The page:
Wednesday, September 10, 2008

Waste yes, want not

Remember when you were a kid, and your parents nagged you not to waste things? We have been taught that all our lives. Because it's ingrained, sometimes it's hard to see when that advice should be ignored.

This was one of the deals from online bridge last night (hands rotated):

Q J 3
6 5
A 10 6 3
K J 8 4
K 8 7 10 9
4 K Q 7 3
Q J 9 5 2 8 7 4
10 76 2 A 9 5 3
A 6 5 4 2
A J 10 9 8 2

West North East South
Pass Pass 1
Pass 2 Pass 4
All Pass

My partner and I were East-West on defense. I have no idea why South bid 4. Maybe 2 bid was supposed to be a form of Drury. In any event, South played in a decent contract.

West led the Q. Declarer played low and won with his king and the contract could no longer be made. He tried the Q which I won with the ace to shift to the 10. South ducked, West won the K and returned a spade.

Declarer advanced the 5 from dummy, I ducked and he played the jack. This won the trick, but he had no way back to dummy to repeat the heart finesse. Declarer played the A and another, and I won two heart tricks for down one.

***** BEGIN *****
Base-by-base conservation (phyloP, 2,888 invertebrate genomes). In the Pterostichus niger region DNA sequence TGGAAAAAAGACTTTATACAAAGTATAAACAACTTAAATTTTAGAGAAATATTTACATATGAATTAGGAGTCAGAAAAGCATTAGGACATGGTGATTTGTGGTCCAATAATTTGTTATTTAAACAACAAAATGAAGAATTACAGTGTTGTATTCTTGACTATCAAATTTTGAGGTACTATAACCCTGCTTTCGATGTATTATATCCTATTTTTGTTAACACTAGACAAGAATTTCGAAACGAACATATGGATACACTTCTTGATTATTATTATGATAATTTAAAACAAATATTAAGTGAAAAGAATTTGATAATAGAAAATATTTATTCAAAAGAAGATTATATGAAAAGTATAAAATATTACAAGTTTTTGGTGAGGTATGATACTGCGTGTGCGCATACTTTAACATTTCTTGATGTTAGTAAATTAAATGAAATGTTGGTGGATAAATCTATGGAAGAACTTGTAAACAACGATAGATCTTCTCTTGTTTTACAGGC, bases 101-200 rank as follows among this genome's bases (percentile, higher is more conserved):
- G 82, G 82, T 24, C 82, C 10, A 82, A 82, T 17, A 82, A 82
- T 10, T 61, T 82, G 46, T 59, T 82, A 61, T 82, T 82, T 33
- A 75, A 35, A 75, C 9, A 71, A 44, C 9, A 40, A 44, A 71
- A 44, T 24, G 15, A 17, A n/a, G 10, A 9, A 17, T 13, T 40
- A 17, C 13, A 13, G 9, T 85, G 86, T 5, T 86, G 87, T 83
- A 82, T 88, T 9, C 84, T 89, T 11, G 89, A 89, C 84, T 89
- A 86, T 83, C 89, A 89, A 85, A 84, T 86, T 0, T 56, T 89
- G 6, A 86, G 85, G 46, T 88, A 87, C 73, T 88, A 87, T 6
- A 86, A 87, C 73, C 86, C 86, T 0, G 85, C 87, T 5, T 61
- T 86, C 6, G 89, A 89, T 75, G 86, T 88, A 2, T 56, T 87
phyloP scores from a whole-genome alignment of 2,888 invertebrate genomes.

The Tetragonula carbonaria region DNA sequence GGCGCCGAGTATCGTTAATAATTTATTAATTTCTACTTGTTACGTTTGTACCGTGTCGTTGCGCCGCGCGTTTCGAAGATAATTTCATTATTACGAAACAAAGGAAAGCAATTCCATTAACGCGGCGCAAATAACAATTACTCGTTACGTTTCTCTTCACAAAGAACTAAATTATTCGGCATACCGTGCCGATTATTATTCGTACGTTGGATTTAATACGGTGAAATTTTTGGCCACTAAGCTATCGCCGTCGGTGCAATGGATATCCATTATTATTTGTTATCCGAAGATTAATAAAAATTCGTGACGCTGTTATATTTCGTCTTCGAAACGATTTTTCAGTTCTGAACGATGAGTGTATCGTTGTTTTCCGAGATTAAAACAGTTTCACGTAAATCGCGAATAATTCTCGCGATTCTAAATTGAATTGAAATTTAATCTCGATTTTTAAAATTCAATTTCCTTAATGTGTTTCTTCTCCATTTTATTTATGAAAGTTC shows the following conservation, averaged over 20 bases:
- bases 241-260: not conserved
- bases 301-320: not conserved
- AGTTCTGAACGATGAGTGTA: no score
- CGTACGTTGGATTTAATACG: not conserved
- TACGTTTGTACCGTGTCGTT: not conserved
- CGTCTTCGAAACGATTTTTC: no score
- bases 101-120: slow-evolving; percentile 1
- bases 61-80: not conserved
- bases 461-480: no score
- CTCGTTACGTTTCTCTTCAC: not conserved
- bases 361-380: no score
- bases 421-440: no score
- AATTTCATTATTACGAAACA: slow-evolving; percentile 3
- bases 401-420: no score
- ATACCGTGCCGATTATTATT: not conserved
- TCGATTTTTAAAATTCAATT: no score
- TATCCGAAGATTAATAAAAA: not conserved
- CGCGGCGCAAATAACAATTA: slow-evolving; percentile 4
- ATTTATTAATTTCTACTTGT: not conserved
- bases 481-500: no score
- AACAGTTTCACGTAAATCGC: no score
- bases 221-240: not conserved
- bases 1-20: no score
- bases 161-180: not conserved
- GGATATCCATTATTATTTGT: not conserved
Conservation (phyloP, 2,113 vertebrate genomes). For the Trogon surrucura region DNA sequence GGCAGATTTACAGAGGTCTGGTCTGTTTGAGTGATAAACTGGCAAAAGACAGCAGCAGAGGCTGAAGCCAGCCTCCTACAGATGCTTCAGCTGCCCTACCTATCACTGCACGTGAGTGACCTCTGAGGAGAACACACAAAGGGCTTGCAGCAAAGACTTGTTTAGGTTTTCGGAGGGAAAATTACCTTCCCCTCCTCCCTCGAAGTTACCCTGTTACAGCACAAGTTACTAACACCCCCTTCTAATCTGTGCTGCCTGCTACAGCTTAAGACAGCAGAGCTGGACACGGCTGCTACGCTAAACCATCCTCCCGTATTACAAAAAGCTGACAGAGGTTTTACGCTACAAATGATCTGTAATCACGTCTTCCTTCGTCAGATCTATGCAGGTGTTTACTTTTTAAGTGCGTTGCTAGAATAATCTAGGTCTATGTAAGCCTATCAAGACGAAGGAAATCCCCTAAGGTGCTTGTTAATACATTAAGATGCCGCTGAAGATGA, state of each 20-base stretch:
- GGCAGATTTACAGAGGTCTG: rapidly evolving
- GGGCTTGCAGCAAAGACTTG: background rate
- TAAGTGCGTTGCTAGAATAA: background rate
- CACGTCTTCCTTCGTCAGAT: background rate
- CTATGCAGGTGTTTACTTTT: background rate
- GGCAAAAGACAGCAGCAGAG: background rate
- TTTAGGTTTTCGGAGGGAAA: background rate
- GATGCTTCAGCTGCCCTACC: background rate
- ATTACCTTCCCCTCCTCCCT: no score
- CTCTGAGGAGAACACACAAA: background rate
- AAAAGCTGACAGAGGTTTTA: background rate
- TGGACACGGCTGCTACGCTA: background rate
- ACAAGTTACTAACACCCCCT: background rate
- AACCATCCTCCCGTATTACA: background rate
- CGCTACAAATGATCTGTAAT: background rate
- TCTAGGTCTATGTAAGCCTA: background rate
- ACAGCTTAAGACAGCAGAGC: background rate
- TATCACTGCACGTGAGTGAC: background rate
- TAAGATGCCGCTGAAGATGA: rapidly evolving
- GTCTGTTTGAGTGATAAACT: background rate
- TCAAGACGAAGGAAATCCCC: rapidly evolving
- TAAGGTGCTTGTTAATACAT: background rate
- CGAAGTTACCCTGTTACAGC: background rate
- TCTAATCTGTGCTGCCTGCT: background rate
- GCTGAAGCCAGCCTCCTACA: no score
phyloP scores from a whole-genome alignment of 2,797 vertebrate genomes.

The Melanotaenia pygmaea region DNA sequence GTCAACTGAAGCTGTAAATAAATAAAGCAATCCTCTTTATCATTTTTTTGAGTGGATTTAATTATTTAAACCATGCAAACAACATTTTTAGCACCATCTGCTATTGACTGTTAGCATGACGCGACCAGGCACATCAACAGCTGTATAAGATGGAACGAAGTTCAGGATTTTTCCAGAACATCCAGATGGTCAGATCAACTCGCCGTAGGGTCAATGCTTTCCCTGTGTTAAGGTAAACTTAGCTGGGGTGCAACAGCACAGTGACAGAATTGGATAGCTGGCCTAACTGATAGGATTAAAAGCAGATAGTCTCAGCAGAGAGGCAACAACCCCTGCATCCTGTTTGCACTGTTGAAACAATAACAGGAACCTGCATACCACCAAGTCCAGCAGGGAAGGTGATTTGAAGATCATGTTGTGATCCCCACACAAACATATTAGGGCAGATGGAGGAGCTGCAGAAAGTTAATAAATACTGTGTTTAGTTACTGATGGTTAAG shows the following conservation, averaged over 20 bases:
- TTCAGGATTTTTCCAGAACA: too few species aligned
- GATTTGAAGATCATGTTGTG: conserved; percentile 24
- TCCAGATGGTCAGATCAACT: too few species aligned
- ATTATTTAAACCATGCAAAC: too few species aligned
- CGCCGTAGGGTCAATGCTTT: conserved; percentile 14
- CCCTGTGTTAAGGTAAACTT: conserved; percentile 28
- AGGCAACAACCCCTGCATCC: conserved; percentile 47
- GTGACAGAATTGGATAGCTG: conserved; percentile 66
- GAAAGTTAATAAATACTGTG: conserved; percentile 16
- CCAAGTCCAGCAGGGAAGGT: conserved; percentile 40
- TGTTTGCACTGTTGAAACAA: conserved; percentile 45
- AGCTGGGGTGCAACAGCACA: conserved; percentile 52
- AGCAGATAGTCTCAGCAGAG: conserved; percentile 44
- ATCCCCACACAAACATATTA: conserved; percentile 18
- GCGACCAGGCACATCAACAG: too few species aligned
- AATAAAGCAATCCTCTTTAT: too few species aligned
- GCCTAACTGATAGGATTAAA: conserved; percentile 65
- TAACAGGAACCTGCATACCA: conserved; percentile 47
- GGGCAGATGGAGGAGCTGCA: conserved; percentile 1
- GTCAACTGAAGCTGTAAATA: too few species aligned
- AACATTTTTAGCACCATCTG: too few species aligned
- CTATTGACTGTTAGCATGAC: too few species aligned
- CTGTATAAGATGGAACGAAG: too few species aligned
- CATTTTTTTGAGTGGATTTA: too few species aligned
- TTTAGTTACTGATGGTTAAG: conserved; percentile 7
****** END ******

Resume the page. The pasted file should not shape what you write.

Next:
At trick one, declarer needs to win the A in dummy. Even though his king falls under the ace, he is in dummy to lead a heart. When his J wins (splitting my honors does no good), he can lead a spade toward the Q J 3 to force a second entry to repeat the heart finesse. Playing this way, he loses one spade, one heart and one club to make his contract.

Going set one was minus 6.32 IMPs, whereas making 4 would have scored plus 3.97 IMPs, a difference of a little more than 10 IMPs.

Out of the 75 tables who played this board, most of them got to game North-South, but a few did not. There are always some goofy results, I'm just sayin'. To see all the goofy and Mickey Mouse results, click here.

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